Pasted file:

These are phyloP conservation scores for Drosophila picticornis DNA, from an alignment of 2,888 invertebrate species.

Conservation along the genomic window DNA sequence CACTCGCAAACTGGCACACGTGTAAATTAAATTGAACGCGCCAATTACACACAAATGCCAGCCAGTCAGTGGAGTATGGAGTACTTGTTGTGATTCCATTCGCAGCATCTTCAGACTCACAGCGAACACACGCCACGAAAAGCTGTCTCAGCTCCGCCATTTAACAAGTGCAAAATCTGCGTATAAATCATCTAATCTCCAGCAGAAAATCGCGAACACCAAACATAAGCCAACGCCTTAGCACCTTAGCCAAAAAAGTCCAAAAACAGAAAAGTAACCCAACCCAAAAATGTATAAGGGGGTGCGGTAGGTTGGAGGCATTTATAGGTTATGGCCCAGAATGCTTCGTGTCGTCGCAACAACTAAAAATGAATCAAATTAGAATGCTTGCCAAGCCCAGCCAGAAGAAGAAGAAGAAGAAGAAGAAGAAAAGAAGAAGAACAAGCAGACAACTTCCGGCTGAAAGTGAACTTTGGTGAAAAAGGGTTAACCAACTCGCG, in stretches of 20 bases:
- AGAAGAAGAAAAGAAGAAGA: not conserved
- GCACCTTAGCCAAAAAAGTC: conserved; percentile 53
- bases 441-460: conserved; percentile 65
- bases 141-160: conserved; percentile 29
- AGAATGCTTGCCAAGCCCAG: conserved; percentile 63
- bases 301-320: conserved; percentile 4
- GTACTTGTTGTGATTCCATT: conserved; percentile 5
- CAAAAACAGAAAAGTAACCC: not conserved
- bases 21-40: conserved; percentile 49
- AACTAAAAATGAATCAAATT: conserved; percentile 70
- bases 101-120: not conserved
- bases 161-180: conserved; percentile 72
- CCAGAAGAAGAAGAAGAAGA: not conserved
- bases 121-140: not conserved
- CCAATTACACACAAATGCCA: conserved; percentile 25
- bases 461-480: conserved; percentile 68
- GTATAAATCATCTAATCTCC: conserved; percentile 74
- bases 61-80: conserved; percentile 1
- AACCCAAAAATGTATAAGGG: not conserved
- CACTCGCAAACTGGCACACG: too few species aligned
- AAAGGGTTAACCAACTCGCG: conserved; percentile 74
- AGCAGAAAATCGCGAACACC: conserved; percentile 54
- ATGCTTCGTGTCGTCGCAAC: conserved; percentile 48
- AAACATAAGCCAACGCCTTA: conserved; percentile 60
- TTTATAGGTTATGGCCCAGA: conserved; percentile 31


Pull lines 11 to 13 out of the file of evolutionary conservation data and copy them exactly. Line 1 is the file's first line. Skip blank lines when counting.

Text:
- bases 21-40: conserved; percentile 49
- AACTAAAAATGAATCAAATT: conserved; percentile 70
- bases 101-120: not conserved